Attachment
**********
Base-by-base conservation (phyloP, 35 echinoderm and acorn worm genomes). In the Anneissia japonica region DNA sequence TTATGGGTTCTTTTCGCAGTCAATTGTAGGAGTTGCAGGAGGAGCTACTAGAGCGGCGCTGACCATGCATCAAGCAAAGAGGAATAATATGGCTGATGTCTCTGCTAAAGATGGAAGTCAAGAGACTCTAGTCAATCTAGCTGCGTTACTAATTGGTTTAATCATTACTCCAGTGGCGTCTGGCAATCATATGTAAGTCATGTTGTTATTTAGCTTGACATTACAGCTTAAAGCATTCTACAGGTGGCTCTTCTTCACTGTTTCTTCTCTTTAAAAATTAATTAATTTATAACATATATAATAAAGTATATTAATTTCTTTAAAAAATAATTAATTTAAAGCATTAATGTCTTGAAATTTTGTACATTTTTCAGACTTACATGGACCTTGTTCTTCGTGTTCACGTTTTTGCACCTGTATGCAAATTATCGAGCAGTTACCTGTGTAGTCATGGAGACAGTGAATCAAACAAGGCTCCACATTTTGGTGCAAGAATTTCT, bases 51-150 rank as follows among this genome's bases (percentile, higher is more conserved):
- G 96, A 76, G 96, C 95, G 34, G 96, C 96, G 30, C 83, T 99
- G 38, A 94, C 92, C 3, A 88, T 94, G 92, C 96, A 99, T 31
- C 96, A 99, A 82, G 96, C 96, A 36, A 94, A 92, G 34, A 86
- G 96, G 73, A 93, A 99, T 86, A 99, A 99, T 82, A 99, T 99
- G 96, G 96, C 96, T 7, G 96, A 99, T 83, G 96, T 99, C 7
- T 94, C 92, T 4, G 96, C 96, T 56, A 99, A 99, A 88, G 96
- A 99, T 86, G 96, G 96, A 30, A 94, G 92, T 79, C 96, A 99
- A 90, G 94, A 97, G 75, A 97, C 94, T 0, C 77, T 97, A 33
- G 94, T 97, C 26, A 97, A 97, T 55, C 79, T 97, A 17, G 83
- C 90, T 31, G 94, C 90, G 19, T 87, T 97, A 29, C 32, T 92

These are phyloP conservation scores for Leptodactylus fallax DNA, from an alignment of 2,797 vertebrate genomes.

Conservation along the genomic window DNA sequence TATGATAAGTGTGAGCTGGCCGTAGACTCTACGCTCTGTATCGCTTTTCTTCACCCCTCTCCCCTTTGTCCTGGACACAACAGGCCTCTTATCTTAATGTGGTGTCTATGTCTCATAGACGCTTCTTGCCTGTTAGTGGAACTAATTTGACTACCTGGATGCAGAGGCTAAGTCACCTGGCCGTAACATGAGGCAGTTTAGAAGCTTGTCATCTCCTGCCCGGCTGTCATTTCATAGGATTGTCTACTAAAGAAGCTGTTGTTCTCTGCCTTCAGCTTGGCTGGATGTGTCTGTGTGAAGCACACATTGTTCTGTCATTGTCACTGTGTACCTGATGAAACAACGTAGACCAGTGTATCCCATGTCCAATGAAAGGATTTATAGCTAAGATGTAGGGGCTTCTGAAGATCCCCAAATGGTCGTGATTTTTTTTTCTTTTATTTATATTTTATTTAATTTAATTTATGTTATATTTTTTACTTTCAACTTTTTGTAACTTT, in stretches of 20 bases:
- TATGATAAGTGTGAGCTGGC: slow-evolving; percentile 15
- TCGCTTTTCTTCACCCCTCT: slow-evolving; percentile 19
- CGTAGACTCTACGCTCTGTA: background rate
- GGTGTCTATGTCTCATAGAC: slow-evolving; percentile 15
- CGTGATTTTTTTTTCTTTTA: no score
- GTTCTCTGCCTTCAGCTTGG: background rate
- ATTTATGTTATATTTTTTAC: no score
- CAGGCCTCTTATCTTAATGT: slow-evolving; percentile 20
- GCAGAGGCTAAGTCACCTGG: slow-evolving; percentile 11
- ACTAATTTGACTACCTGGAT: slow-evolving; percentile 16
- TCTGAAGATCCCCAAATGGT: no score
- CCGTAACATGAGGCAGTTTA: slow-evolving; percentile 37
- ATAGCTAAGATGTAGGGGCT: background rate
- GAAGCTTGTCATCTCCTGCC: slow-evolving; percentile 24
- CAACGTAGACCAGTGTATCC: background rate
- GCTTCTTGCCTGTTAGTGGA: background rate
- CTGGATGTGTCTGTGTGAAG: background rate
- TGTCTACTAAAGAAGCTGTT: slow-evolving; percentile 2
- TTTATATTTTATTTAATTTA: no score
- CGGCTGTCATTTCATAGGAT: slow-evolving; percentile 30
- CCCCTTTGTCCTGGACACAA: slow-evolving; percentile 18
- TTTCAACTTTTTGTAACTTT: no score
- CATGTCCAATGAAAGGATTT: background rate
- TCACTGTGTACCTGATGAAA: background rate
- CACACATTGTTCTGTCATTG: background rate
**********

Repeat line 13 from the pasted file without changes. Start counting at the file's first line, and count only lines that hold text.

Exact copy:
Conservation along the genomic window DNA sequence TATGATAAGTGTGAGCTGGCCGTAGACTCTACGCTCTGTATCGCTTTTCTTCACCCCTCTCCCCTTTGTCCTGGACACAACAGGCCTCTTATCTTAATGTGGTGTCTATGTCTCATAGACGCTTCTTGCCTGTTAGTGGAACTAATTTGACTACCTGGATGCAGAGGCTAAGTCACCTGGCCGTAACATGAGGCAGTTTAGAAGCTTGTCATCTCCTGCCCGGCTGTCATTTCATAGGATTGTCTACTAAAGAAGCTGTTGTTCTCTGCCTTCAGCTTGGCTGGATGTGTCTGTGTGAAGCACACATTGTTCTGTCATTGTCACTGTGTACCTGATGAAACAACGTAGACCAGTGTATCCCATGTCCAATGAAAGGATTTATAGCTAAGATGTAGGGGCTTCTGAAGATCCCCAAATGGTCGTGATTTTTTTTTCTTTTATTTATATTTTATTTAATTTAATTTATGTTATATTTTTTACTTTCAACTTTTTGTAACTTT, in stretches of 20 bases: